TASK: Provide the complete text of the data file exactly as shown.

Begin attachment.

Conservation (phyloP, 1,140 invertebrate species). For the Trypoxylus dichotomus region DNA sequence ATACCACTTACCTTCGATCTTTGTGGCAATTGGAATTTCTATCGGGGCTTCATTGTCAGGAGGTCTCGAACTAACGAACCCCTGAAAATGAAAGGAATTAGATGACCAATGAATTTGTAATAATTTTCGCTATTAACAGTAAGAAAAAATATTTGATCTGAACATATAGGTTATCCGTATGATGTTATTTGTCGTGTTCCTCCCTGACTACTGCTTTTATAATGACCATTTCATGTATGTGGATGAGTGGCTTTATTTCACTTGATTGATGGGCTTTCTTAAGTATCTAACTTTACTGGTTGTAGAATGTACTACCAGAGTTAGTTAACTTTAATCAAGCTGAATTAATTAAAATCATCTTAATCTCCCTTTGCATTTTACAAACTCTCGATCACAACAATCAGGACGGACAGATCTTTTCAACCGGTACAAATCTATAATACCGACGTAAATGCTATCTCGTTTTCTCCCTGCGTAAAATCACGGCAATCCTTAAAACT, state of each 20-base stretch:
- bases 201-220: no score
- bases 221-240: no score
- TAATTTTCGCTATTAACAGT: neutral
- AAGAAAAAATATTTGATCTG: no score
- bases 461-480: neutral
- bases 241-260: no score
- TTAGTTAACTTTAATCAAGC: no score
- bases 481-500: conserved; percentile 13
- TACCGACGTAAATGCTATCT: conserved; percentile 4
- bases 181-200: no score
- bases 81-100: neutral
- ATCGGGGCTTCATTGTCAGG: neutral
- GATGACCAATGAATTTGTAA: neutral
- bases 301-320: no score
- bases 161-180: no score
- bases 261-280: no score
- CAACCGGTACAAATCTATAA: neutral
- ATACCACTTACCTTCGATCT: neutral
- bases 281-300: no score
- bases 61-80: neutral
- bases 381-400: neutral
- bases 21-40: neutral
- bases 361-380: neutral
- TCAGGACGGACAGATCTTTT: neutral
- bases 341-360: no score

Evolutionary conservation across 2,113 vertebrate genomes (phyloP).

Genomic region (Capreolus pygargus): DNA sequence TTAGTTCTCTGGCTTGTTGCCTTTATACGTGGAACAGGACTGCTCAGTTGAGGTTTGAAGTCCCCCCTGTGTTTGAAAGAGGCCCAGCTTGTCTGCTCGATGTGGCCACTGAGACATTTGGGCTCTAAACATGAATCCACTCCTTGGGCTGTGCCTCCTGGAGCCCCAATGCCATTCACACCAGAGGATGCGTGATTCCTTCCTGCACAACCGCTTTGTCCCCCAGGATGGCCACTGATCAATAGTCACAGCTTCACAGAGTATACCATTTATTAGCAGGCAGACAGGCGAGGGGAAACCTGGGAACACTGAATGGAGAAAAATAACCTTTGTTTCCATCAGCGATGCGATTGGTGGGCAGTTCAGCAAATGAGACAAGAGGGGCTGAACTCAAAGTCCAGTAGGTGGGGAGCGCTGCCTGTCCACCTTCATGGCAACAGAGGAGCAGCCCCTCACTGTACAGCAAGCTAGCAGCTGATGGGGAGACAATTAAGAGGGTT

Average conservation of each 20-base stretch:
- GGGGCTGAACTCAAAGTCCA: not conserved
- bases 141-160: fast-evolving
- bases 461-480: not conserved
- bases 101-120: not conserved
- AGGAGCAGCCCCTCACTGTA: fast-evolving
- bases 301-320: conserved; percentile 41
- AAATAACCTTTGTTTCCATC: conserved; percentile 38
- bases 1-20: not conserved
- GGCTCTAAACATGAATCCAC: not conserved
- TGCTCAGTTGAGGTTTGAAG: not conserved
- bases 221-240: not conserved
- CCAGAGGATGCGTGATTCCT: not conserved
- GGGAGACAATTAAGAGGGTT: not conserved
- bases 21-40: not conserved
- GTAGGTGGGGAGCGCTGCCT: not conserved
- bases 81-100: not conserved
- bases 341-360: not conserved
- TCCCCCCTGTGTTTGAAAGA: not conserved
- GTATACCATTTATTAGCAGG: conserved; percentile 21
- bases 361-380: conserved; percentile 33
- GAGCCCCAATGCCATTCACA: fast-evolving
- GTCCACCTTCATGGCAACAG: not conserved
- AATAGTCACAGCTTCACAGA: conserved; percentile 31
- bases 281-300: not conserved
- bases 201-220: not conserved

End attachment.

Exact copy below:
Conservation (phyloP, 1,140 invertebrate species). For the Trypoxylus dichotomus region DNA sequence ATACCACTTACCTTCGATCTTTGTGGCAATTGGAATTTCTATCGGGGCTTCATTGTCAGGAGGTCTCGAACTAACGAACCCCTGAAAATGAAAGGAATTAGATGACCAATGAATTTGTAATAATTTTCGCTATTAACAGTAAGAAAAAATATTTGATCTGAACATATAGGTTATCCGTATGATGTTATTTGTCGTGTTCCTCCCTGACTACTGCTTTTATAATGACCATTTCATGTATGTGGATGAGTGGCTTTATTTCACTTGATTGATGGGCTTTCTTAAGTATCTAACTTTACTGGTTGTAGAATGTACTACCAGAGTTAGTTAACTTTAATCAAGCTGAATTAATTAAAATCATCTTAATCTCCCTTTGCATTTTACAAACTCTCGATCACAACAATCAGGACGGACAGATCTTTTCAACCGGTACAAATCTATAATACCGACGTAAATGCTATCTCGTTTTCTCCCTGCGTAAAATCACGGCAATCCTTAAAACT, state of each 20-base stretch:
- bases 201-220: no score
- bases 221-240: no score
- TAATTTTCGCTATTAACAGT: neutral
- AAGAAAAAATATTTGATCTG: no score
- bases 461-480: neutral
- bases 241-260: no score
- TTAGTTAACTTTAATCAAGC: no score
- bases 481-500: conserved; percentile 13
- TACCGACGTAAATGCTATCT: conserved; percentile 4
- bases 181-200: no score
- bases 81-100: neutral
- ATCGGGGCTTCATTGTCAGG: neutral
- GATGACCAATGAATTTGTAA: neutral
- bases 301-320: no score
- bases 161-180: no score
- bases 261-280: no score
- CAACCGGTACAAATCTATAA: neutral
- ATACCACTTACCTTCGATCT: neutral
- bases 281-300: no score
- bases 61-80: neutral
- bases 381-400: neutral
- bases 21-40: neutral
- bases 361-380: neutral
- TCAGGACGGACAGATCTTTT: neutral
- bases 341-360: no score

Evolutionary conservation across 2,113 vertebrate genomes (phyloP).

Genomic region (Capreolus pygargus): DNA sequence TTAGTTCTCTGGCTTGTTGCCTTTATACGTGGAACAGGACTGCTCAGTTGAGGTTTGAAGTCCCCCCTGTGTTTGAAAGAGGCCCAGCTTGTCTGCTCGATGTGGCCACTGAGACATTTGGGCTCTAAACATGAATCCACTCCTTGGGCTGTGCCTCCTGGAGCCCCAATGCCATTCACACCAGAGGATGCGTGATTCCTTCCTGCACAACCGCTTTGTCCCCCAGGATGGCCACTGATCAATAGTCACAGCTTCACAGAGTATACCATTTATTAGCAGGCAGACAGGCGAGGGGAAACCTGGGAACACTGAATGGAGAAAAATAACCTTTGTTTCCATCAGCGATGCGATTGGTGGGCAGTTCAGCAAATGAGACAAGAGGGGCTGAACTCAAAGTCCAGTAGGTGGGGAGCGCTGCCTGTCCACCTTCATGGCAACAGAGGAGCAGCCCCTCACTGTACAGCAAGCTAGCAGCTGATGGGGAGACAATTAAGAGGGTT

Average conservation of each 20-base stretch:
- GGGGCTGAACTCAAAGTCCA: not conserved
- bases 141-160: fast-evolving
- bases 461-480: not conserved
- bases 101-120: not conserved
- AGGAGCAGCCCCTCACTGTA: fast-evolving
- bases 301-320: conserved; percentile 41
- AAATAACCTTTGTTTCCATC: conserved; percentile 38
- bases 1-20: not conserved
- GGCTCTAAACATGAATCCAC: not conserved
- TGCTCAGTTGAGGTTTGAAG: not conserved
- bases 221-240: not conserved
- CCAGAGGATGCGTGATTCCT: not conserved
- GGGAGACAATTAAGAGGGTT: not conserved
- bases 21-40: not conserved
- GTAGGTGGGGAGCGCTGCCT: not conserved
- bases 81-100: not conserved
- bases 341-360: not conserved
- TCCCCCCTGTGTTTGAAAGA: not conserved
- GTATACCATTTATTAGCAGG: conserved; percentile 21
- bases 361-380: conserved; percentile 33
- GAGCCCCAATGCCATTCACA: fast-evolving
- GTCCACCTTCATGGCAACAG: not conserved
- AATAGTCACAGCTTCACAGA: conserved; percentile 31
- bases 281-300: not conserved
- bases 201-220: not conserved